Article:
Maximizing Value in a Corporate Sale: Quality of Management

You undertake the sale of your company. How does the quality of your management team impact potential buyers’ perception of the company’s quality of earnings and growth potential, and thus its value?

In the vast majority of cases, the CEO and/or owner of a company does not stay for long after a sale.

There are many reasons for an owner or CEO to depart after selling their company;

  • It’s hard to work for someone else once you’ve been the boss
  • Difference in operating styles
  • You’re too expensive
  • You want to retire
  • You just took home a lot of money and you don’t want to work anymore……

The result is that potential buyers will determine the value of your company WITHOUT YOUR PARTICIPATION.

If your business is reliant on YOU, potential buyers will correctly think that the loss of your services could disrupt the continuity and capability of the company’s management function. Decisions made without you might not be as good, creating risk to quality of earnings. Without you driving the business, there is a risk that growth will slow or cease.

If you have invested time, effort and money in a superb management team, this risk to quality of earnings and growth potential are mitigated. The people who have been operating and driving the business day-to-day will be there after you leave.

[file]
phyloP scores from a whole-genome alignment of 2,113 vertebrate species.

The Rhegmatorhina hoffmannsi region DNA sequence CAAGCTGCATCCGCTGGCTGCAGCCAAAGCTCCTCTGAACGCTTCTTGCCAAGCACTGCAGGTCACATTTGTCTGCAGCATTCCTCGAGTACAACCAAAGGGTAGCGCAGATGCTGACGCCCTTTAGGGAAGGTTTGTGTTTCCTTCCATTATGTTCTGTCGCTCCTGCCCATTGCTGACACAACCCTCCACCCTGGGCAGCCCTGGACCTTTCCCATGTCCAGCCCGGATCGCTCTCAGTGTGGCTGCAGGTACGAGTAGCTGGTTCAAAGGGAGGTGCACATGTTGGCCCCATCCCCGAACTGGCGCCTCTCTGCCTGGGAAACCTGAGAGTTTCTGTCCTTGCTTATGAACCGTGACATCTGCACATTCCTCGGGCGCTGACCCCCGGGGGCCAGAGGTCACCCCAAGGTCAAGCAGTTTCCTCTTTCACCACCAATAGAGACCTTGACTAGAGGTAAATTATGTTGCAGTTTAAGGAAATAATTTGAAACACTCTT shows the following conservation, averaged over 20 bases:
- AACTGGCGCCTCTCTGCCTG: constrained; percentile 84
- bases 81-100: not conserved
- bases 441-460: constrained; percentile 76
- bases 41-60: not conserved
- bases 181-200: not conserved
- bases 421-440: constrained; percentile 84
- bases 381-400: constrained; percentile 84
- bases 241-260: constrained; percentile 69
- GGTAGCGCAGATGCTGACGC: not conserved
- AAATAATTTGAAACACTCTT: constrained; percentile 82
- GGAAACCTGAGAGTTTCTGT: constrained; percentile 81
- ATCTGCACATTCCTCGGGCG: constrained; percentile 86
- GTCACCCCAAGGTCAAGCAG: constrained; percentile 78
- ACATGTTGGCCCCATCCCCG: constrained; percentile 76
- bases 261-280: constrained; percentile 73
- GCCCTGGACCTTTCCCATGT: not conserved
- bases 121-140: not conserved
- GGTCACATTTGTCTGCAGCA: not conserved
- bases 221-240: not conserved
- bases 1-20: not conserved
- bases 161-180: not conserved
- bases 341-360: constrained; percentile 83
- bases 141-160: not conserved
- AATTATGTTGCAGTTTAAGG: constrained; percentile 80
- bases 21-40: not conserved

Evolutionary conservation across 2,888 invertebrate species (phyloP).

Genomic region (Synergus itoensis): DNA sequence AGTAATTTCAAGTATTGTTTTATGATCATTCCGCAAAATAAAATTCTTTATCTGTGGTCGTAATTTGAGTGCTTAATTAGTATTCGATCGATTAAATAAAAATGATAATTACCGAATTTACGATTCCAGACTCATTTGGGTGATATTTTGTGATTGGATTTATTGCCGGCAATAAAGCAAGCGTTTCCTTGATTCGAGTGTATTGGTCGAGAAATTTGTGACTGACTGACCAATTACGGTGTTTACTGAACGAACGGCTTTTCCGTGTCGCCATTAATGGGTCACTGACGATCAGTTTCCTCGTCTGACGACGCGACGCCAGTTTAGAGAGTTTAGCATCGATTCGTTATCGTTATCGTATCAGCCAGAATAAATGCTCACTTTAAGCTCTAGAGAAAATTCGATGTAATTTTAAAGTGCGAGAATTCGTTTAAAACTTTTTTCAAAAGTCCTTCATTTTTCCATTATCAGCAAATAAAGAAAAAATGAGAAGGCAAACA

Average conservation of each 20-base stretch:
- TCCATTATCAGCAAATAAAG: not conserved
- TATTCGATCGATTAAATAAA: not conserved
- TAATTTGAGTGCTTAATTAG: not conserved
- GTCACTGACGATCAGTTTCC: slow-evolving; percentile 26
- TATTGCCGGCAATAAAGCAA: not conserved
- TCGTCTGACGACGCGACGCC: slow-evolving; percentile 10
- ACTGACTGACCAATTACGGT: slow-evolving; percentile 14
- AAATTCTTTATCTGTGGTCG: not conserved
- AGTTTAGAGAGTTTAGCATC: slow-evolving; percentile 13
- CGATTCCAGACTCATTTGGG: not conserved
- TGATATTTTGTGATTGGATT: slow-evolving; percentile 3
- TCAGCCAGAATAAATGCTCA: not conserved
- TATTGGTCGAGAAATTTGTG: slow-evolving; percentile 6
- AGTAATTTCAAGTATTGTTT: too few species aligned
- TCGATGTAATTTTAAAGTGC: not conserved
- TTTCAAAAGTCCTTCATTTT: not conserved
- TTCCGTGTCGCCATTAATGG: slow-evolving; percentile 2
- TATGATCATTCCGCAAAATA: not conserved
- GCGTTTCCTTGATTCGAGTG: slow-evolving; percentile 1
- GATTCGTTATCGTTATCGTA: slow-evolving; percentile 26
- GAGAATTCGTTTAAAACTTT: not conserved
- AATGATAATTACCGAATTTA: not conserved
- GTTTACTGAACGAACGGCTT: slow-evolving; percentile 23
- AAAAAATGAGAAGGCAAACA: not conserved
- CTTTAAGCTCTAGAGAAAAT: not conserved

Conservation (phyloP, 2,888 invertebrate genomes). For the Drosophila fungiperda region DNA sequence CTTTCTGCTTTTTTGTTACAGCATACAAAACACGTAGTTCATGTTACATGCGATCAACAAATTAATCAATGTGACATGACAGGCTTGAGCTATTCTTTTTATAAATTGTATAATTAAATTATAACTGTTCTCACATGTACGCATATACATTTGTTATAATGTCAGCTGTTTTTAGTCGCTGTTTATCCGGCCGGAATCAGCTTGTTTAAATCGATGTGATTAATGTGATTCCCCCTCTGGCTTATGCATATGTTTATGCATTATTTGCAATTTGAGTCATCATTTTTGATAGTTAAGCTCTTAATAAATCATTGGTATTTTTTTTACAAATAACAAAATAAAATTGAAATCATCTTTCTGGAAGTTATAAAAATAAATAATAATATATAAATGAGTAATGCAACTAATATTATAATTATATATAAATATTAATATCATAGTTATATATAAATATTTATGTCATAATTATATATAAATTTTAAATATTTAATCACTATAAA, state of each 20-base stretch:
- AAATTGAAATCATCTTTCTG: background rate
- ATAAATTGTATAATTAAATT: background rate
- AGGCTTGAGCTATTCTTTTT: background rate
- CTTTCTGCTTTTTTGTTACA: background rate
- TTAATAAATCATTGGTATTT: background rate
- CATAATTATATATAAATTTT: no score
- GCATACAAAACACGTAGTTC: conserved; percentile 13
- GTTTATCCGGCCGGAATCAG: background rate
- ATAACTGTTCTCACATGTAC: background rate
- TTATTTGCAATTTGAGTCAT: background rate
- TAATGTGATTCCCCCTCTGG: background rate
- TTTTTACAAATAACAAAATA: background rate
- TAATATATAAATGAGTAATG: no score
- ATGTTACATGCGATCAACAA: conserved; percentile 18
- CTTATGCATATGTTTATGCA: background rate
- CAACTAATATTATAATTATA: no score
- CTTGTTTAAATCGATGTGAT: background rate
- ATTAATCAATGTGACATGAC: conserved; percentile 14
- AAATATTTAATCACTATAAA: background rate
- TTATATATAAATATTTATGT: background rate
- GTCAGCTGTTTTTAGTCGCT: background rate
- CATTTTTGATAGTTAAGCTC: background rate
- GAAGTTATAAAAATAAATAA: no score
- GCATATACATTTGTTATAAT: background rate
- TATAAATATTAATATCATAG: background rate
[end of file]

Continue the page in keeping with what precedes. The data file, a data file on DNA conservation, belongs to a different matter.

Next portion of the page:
Potential buyers will see a cohesive management team and be able to rationally assume that the business will not do worse under their ownership than it has in the past. If buyers are confident in their own abilities and resources, they may assume that your company will do even better post-acquisition.

This is true even if a potential buyer is a private equity firm that requires you to maintain an equity stake in the business and continue to run it as a condition of closing. If the company is dependent on YOU and you leave for any reason, the PE firm is at risk if there is no team to maintain operational continuity of THEIR company.

When you sell a business, you and your team will meet with the potential buyers’ team for a management review. If your team members speak at least 70% of the time, and demonstrate their abilities to potential buyers, you are on your way to maximizing value.

A truly critical negotiating lever is also created when you demonstrate to potential buyers that you have a high-quality management team. Your business is successful and runs well in your absence, so your motivation to sell is not as high as it might be. YOU DON’T HAVE TO SELL! This is a more controllable negotiating lever than competing bids.